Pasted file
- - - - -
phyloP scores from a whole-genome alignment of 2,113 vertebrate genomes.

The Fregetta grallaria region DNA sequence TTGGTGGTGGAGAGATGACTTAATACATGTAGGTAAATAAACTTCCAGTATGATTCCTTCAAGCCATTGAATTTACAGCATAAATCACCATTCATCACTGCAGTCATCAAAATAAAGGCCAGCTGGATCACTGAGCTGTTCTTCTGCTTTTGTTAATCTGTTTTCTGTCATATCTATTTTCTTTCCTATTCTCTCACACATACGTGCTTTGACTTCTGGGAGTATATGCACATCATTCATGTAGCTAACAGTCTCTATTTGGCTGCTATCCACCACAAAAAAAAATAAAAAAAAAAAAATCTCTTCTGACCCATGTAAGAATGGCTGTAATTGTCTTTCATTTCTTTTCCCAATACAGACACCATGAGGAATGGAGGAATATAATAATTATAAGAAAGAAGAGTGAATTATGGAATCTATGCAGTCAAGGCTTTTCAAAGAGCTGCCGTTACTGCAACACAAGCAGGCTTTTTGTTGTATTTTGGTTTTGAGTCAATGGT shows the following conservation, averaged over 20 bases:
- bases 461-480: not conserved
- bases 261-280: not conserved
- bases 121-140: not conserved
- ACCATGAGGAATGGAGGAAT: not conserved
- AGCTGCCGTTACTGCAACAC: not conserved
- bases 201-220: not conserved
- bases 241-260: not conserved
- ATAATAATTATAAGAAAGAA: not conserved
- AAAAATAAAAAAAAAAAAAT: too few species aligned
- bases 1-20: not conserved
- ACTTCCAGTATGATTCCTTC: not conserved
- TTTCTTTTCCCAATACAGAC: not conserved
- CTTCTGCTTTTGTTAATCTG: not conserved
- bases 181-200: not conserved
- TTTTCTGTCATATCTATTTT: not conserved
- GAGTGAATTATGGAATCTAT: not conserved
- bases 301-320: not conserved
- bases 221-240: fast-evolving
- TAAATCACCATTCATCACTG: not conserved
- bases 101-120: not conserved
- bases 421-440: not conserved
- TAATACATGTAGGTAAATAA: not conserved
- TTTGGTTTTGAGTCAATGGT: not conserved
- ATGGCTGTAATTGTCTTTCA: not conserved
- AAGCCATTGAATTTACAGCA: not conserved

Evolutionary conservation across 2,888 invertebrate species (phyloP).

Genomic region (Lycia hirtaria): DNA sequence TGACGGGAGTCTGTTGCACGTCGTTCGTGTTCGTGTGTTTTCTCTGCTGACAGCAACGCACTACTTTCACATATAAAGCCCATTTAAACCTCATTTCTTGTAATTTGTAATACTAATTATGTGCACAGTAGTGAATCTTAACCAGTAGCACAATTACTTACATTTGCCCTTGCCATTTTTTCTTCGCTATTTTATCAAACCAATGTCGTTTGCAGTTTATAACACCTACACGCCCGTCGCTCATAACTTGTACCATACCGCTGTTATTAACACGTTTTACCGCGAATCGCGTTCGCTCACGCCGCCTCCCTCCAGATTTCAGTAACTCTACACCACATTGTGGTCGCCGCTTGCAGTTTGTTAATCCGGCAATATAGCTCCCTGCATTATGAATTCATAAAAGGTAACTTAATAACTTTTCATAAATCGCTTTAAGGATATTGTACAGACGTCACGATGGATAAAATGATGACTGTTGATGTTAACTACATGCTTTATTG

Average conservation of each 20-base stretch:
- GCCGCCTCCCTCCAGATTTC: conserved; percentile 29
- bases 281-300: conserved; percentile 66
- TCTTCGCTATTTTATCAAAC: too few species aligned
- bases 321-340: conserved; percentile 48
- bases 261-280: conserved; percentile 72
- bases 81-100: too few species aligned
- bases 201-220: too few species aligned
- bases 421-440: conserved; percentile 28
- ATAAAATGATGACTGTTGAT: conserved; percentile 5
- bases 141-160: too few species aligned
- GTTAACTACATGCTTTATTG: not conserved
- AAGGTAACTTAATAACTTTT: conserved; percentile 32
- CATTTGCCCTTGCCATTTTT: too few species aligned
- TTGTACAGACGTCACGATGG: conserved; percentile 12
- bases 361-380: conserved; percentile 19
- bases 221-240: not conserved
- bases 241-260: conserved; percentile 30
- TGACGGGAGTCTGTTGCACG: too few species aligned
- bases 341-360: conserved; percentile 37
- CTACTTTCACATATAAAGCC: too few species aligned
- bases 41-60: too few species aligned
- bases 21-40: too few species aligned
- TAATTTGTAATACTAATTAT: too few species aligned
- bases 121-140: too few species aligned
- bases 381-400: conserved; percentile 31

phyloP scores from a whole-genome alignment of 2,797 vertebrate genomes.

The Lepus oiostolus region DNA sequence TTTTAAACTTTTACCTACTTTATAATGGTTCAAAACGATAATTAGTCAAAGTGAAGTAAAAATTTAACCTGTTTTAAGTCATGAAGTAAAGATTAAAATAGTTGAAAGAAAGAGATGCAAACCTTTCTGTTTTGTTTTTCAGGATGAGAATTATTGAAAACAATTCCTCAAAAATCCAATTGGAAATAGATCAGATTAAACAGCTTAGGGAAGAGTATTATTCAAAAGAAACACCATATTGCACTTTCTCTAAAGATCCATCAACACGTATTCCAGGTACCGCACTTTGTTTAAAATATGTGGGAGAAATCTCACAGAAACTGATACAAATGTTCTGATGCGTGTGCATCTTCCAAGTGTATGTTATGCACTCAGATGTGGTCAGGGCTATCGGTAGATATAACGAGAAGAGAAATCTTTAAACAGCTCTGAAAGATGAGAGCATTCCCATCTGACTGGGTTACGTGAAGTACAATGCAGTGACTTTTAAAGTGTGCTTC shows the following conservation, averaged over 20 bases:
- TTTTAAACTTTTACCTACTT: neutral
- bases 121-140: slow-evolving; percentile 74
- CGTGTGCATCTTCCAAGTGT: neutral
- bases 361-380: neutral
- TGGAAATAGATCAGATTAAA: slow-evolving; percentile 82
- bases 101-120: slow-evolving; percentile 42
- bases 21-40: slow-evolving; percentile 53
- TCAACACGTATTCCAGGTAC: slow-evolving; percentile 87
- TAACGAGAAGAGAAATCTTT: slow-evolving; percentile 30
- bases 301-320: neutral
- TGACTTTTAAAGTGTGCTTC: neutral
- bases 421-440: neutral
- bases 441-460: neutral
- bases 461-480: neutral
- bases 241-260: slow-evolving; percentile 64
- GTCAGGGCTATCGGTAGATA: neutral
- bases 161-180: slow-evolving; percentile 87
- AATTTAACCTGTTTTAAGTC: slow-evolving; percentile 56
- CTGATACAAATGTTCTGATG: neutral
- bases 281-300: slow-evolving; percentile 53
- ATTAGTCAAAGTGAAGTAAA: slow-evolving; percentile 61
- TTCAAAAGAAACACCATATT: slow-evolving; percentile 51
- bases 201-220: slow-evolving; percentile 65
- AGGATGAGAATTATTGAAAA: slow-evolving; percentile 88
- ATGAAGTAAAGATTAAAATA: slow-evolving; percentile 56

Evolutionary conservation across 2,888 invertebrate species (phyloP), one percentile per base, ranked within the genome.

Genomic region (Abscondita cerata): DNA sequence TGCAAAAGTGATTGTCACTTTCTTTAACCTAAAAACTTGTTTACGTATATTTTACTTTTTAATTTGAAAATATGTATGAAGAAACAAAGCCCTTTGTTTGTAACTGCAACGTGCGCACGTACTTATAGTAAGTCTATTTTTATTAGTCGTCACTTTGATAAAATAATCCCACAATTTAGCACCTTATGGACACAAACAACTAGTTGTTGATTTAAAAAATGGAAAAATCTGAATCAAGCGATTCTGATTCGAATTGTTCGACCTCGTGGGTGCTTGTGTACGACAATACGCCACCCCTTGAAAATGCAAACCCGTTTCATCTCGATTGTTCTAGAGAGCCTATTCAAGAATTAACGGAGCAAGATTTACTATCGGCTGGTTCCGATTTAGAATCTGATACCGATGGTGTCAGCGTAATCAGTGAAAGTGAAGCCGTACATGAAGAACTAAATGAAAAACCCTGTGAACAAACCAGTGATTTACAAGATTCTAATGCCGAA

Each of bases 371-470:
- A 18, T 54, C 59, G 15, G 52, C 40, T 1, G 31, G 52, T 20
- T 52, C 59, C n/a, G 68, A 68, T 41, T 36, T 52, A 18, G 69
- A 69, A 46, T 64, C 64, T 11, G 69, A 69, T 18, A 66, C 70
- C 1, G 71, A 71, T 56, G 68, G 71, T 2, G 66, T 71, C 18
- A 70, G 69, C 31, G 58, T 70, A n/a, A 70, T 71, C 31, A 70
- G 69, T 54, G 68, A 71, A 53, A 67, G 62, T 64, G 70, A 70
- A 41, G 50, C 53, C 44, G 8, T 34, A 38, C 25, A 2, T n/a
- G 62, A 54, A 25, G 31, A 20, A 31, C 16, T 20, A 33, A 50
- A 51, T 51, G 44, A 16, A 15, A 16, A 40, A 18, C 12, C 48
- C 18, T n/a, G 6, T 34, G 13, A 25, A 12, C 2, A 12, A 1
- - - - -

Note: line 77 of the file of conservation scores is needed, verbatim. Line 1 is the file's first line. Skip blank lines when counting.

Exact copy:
- bases 281-300: slow-evolving; percentile 53